(i) A prisoner shall earn 10 days of time credits for every 30 days, or any part thereof, of successful participation in evidence based recidivism reduction programming or productive activities. (ii) A prisoner determined by the Bureau of Prisons to be at a minimum or low risk for recidivating, who, over 2 consecutive assessments, has not increased their risk of recidivism, shall earn an additional 5 days of time credits for every 30 days, or any part thereof, of successful participation in evidence based recidivism reduction programming or productive activities.

The additional language “or any part thereof” should help clarify the intent of Congress to award one day of earned time credit for every three days an inmate spends engaged in approved programming or productive activities to completion, e.g. for every day in the program, not just for actual classroom hours, per se. We have enclosed our publication ‘First Step Act of 2018: Early Release Earned Time Credit Disparities’, which elaborates on the need for awarding proper early release time credits, in Part II thereof, and why 2 ½ years later these provisions of the Act have not been meaningfully implemented. Recommendation #2: 18 U.S.C.§ 3582(c)(1)(A)(i)- Please consider amending this Subsection to read:

(i) extraordinary and compelling reasons, as determined by the policy statements of the United States Sentencing Commission, or other reasons that the court finds to be extraordinary and compelling reasons in defendant’s case; or”


During Covid-19 ninety four United States District Courts addressed whether the Courts had authority to Grant motions for compassionate release based upon other reasons not stated by United States Sentencing Commission policy statements.


District Court’s need authority to be able to find other reasons particular to any given case rising to the level of extraordinary and compelling reasons for compassionate release, regardless of whether those reasons are stated in United States Sentencing Commission policy statements or not. This is especially true, considering the void created by no present United States Sentencing Commission quorum issuing guidance pertinent to First Step Act provisions. The Courts have, and will, continue to fill the void in the interim. The Courts should have greater authority to fill this void.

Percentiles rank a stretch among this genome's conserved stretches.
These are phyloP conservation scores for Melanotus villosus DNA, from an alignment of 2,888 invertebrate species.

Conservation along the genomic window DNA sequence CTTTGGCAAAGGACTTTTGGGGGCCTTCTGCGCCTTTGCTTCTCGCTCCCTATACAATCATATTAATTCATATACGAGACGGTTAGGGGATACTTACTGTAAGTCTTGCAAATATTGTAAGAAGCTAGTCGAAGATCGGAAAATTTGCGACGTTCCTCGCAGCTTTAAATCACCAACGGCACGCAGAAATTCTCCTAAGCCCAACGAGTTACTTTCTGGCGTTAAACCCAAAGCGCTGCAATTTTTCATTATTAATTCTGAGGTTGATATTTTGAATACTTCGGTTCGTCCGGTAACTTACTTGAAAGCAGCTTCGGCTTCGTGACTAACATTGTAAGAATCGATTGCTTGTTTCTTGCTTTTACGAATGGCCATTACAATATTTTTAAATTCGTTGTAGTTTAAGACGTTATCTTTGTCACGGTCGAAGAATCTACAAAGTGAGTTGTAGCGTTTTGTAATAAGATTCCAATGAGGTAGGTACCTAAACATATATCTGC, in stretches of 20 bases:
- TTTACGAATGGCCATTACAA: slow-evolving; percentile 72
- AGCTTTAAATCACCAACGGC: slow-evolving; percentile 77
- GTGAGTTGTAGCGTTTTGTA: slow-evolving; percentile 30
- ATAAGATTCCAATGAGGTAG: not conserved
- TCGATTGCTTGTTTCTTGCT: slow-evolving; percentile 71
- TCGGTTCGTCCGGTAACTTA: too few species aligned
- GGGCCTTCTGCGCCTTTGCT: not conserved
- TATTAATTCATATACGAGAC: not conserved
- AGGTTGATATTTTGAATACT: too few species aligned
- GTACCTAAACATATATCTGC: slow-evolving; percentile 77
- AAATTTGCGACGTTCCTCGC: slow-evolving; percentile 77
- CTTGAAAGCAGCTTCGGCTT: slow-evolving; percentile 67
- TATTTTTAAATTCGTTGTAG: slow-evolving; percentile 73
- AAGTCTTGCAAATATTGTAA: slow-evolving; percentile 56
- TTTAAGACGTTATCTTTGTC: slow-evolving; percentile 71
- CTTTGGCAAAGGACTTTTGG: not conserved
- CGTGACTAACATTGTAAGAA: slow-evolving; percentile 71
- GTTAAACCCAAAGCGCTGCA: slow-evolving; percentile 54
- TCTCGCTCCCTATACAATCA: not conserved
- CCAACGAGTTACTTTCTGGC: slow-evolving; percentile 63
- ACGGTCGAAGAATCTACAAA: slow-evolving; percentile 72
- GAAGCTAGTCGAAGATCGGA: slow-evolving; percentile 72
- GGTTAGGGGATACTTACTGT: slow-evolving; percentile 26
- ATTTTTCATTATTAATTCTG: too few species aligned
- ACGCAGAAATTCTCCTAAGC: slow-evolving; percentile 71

During Covid-19 hundreds, if not thousands, of motions for compassionate release were granted by District Courts nationally, finding that they had authority to consider other reasons for compassionate release. It is time that 18 U.S.C.§ 3582(c)(1)(A)(i) be changed to actually grant District Court’s authority to make that determination, on a case by case basis.


The majority of United States Circuit and District Courts would welcome the authority to determine exactly what grounds constitute extraordinary and compelling grounds for compassionate release in their courtrooms and on a case by case basis.


We have invested thousands of hours analyzing these two provisions of the Act and clearly see the need for amendment now to make these two provisions more relevant and transparent.


We would like an opportunity to meet with you briefly in Washington to discuss these matters in greater detail, and provide you with any further documentation in our possession supporting the need for these changes recommended. Please advise whether you would consider embracing these additional changes as a supplement to S. 1014.


Thank you for your time and timely consideration of these very important matters.

Sincerely,

---


Federal Sentencing Alliance applauds the efforts of Senator Dick Durbin regarding S. 1014.


See also this November 19, 2019 Press Release by Senator Durbin regarding the First Step Act, some eleven months after the First Step Act became law in December, 2018.


Federal Sentencing Alliance will monitor the progress of this important Legislation and post any material updates thereto on its LinkedIn Page found Here.


Federal Sentencing Alliance © 2021